Yesterday, my partner emailed me with the odd question, “did you somehow “return” the book 1984?
No, it turns out that Amazon re-appropriated the book they sold me. Thanks for the refund, go ahead and take the book back, apparently. Better than just taking it I guess.
From the Amazon forums
Here’s the response from Amazon CS:
The Kindle edition books Animal Farm by George Orwell. Published by MobileReference (mobi) & Nineteen Eighty-Four (1984) by George Orwell. Published by MobileReference (mobi) were removed from the Kindle store and are no longer available for purchase. When this occured, your purchases were automatically refunded. You can still locate the books in the Kindle store, but each has a status of not yet available. Although a rarity, publishers can decide to pull their content from the Kindle store.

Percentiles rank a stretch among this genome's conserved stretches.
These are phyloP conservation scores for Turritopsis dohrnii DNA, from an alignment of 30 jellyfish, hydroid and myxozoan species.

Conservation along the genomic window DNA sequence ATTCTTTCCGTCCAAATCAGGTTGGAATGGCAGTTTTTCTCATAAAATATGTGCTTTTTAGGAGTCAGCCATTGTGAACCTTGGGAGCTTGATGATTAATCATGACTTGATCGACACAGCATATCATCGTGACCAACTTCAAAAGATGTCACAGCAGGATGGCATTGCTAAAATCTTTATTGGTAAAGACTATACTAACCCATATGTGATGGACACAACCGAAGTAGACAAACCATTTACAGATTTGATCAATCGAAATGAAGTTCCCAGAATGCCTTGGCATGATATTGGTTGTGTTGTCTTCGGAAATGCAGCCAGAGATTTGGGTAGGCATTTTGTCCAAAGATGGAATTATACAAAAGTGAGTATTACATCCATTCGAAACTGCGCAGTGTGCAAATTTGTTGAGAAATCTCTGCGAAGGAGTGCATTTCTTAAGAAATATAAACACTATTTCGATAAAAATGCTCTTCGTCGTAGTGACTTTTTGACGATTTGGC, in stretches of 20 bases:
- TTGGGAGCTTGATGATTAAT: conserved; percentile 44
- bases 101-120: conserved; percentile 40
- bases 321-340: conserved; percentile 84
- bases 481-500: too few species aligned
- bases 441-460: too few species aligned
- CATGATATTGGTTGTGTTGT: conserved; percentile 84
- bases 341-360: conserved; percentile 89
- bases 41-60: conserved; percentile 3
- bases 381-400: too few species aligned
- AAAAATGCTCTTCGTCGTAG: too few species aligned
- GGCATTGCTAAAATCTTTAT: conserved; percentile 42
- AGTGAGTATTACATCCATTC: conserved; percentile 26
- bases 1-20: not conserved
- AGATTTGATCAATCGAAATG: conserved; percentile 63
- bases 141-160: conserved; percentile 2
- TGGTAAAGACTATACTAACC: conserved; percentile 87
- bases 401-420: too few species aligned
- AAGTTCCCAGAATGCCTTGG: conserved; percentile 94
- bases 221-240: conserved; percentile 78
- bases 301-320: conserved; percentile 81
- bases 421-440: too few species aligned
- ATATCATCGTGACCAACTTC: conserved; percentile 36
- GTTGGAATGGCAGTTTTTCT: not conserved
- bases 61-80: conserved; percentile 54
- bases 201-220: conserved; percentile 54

I don’t see anything about this in their terms of service:
Upon your payment of the applicable fees set by Amazon, Amazon grants you the non-exclusive right to keep a permanent copy of the applicable Digital Content and to view, use, and display such Digital Content an unlimited number of times, solely on the Device or as authorized by Amazon as part of the Service and solely for your personal, non-commercial use. Digital Content will be deemed licensed to you by Amazon under this Agreement unless otherwise expressly provided by Amazon.
But the good people at Amazon don’t give a crap. Incredibly, I received a Kindle literally two days ago as a birthday present. I have gone from pretty excited to go screw yourself, Amazon, in 48 hours. It is a horrible practice. What’s to say that another publisher won’t do the same? Why doesn’t their terms of service provide protections for users?
Assessment: Amazon does not care about its customers.
I was going to encourage my students to buy their books this year on Amazon instead of buying them at the CU bookstore. Now, why should I bother?